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MAS share price cheapest in 12 years

Publication Date : 17-04-2014

 

The share price of Malaysia Airlines (MAS) has reached the bottom and currently trades at its cheapest valuation for the past 12 years, making it attractive for privatisation.

Maybank Investment Bank Research said the stock had plunged 16% since the MH370 incident and now traded at 0.87 times price-to-book value (P/BV) which was consistent with its trough valuation back in 2002 and 2008.

“We think its share price has reached the bottom and now is an opportune level to take it private,” Maybank analyst Mohshin Aziz said in a report.

Maybank has upgraded the stock to “hold” from “sell” with a revised target price of 22 sen based on 0.9 times 2014 P/BV.

MAS closed half a sen higher to 21.5 sen yesterday. Maybank is the only brokerage that has a “hold” call on MAS while the rest who cover MAS have a “sell” call.

Maybank said the privatisation of MAS could cost Khazanah Nasional Bhd 1.18 billion ringgit (US$364 million), assuming a 10% premium on MAS’ current share price. Khazanah holds a 69.37% stake in MAS.

“Further assuming that the profitable businesses are spun off and separately listed with Khazanah ceeding a 30% stake, Khazanah would get back 1.25 billion ringgit cash,” Mohshin wrote.

Maybank’s analysis suggests the break-up value of MAS’ profitable business units is 4.15 billion ringgit (base case), which is an 18% premium to MAS’ current market capitalisation.

In the report, Mohshin also discussed the merits of taking MAS private such as it would reduce media scrutiny, address its legacy issues seamlessly as well as reduce the union’s power.

“Being a private company, it takes one ‘off the radar’ so to speak, and it will enable the management to implement changes faster and in a more efficient manner,” he said, adding that MAS would be able to address its many legacy issues more convincingly.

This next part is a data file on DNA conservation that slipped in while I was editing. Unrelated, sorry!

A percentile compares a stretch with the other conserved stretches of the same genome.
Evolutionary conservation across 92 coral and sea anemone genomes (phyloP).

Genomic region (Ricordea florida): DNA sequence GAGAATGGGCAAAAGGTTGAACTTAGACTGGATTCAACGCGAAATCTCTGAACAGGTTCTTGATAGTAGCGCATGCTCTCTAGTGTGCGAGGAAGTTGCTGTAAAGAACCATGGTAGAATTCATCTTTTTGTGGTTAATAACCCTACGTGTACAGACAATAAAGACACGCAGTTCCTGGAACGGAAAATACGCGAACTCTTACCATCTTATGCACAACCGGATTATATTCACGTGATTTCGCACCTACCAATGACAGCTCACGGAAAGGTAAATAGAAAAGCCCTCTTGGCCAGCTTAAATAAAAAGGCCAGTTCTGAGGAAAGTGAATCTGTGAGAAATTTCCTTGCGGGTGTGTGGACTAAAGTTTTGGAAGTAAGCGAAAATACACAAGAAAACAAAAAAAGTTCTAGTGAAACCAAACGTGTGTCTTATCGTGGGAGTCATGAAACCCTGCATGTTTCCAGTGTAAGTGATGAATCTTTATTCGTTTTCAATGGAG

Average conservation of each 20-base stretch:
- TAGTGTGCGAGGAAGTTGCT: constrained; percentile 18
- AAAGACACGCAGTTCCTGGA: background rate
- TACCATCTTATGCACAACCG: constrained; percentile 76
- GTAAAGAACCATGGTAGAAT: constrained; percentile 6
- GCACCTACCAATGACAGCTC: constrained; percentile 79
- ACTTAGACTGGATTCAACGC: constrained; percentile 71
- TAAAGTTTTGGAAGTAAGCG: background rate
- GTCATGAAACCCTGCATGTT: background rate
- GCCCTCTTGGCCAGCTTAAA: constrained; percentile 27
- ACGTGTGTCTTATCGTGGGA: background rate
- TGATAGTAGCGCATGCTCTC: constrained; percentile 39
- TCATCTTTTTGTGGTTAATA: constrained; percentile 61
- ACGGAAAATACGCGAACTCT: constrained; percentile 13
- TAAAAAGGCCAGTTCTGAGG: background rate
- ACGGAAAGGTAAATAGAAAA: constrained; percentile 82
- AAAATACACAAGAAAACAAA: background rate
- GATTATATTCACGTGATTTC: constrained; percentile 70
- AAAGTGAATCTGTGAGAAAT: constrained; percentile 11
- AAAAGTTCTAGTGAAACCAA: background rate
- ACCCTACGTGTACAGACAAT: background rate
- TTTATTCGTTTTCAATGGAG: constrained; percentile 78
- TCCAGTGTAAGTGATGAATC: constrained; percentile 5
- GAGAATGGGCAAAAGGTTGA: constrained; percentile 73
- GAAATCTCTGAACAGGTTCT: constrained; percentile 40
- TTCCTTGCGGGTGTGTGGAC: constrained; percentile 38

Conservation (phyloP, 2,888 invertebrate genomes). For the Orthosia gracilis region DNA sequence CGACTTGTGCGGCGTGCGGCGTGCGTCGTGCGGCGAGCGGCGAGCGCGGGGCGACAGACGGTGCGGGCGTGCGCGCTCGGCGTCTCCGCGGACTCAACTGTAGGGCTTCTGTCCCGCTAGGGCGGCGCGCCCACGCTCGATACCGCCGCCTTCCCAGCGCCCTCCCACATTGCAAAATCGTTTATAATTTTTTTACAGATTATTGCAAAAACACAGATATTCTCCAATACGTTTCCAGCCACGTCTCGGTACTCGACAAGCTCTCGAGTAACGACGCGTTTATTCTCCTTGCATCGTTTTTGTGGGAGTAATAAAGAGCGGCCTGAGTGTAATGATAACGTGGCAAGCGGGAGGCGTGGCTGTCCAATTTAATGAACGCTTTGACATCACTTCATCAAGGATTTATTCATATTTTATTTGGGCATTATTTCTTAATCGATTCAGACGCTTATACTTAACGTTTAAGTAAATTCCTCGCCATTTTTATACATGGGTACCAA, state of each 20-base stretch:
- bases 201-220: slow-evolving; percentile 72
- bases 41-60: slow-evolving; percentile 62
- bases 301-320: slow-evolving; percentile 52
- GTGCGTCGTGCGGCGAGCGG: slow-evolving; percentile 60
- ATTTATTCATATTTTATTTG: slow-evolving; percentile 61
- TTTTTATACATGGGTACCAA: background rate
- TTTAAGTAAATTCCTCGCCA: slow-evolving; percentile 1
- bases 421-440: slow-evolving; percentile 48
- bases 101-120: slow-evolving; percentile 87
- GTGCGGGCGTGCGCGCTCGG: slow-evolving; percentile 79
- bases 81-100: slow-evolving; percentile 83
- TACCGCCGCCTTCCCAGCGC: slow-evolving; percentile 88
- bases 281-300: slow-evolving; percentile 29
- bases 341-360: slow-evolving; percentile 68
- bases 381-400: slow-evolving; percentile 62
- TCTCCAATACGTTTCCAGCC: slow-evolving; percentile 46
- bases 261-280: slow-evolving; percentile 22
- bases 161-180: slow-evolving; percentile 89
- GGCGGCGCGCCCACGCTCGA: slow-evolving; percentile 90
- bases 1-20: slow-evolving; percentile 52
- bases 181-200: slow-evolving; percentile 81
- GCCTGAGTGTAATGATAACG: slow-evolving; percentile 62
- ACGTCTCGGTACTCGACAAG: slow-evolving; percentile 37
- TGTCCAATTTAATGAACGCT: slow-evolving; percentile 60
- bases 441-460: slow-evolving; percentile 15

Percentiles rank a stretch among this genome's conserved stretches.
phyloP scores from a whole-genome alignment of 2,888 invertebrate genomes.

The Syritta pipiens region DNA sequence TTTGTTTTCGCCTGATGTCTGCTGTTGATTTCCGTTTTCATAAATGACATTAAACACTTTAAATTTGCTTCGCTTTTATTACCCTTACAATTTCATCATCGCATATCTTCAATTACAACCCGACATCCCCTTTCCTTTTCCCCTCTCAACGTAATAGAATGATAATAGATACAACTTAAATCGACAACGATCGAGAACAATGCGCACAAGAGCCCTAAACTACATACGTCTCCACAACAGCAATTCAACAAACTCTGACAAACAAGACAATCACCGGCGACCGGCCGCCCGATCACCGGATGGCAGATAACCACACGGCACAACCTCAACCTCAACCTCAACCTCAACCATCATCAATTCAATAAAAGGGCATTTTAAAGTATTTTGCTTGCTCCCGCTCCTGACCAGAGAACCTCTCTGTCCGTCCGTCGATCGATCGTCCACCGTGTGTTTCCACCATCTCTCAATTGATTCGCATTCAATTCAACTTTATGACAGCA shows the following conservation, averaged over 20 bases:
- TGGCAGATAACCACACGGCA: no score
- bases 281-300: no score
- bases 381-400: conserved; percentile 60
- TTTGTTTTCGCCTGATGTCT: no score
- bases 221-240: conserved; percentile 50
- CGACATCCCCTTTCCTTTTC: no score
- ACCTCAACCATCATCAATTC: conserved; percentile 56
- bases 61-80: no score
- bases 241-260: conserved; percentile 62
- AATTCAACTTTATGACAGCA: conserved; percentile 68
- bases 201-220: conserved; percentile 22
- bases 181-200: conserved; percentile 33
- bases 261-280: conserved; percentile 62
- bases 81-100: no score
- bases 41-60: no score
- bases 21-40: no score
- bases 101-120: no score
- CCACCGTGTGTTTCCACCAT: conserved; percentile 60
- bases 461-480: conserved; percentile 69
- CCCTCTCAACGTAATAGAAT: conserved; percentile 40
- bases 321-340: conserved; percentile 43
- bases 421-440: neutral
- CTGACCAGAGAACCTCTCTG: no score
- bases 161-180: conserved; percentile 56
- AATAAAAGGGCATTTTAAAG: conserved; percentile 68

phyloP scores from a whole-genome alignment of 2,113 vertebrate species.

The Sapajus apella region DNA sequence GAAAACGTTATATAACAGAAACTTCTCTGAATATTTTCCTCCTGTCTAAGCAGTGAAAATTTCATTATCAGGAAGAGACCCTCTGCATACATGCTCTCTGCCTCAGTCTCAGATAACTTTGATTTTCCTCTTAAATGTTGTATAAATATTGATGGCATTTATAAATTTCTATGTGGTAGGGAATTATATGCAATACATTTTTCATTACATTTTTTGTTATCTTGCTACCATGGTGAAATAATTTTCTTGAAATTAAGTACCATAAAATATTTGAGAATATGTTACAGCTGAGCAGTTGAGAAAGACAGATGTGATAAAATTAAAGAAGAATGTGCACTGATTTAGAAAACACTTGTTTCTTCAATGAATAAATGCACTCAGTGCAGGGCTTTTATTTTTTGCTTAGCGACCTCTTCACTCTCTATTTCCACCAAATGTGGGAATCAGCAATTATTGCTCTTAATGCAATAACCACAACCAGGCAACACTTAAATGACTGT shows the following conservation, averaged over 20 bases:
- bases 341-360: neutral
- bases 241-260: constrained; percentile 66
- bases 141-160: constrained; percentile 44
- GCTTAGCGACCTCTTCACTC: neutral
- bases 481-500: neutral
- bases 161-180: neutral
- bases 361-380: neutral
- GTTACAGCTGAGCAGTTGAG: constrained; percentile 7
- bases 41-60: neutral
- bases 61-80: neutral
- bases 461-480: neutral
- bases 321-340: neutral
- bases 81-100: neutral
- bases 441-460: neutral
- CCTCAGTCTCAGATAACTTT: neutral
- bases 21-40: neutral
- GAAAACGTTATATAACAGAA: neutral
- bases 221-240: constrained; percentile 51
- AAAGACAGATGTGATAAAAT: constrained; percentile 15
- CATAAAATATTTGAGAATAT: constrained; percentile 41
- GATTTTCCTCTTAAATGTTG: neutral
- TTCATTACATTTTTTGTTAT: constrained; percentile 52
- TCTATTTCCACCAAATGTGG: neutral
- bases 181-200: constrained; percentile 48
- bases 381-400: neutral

Additionally, the analyst said if MAS were to be split into individual units and restructured with performance-based compensation with clearly defined KPIs, the staff would be too busy to focus on union matters.

Mohshin said many of MAS’ business units were profitable and if they were to be listed as standalone companies, it could unlock significant value for shareholders.

Singapore Airlines (SIA) has gone through the evolution of breaking up the group into separate standalone public-listed companies.

“SIA’s historical experience has proven that the group has become more efficient and hungry for growth, in our view. The subsidiaries can count on SIA as their anchor customer, but must work hard to attract third party customers in order to drive profits and the company’s share price,” Mohshin said.

He is not the first to suggest MAS’ privatisation. From time to time, market rumours have surfaced about the possibility of MAS being taken private by the principal shareholder Khazanah.

There were even rumours of a privatisation attempt by the Syed Mokhtar Al-Bukhary group. However, none of these materialised.

Last August, former prime minister Dr Mahathir Mohamad also suggested that privatisation could be the answer to make MAS profitable again, after several unsuccessful efforts to turn the national carrier around.

Analysts said the unfortunate event of MH370 could be a reason to revisit plans to privatise and fix the airline as negative sentiment might affect MAS’ load factor. MAS will need to work extra hard going forward to regain public confidence.

*US$1 = 3.24 ringgit

 

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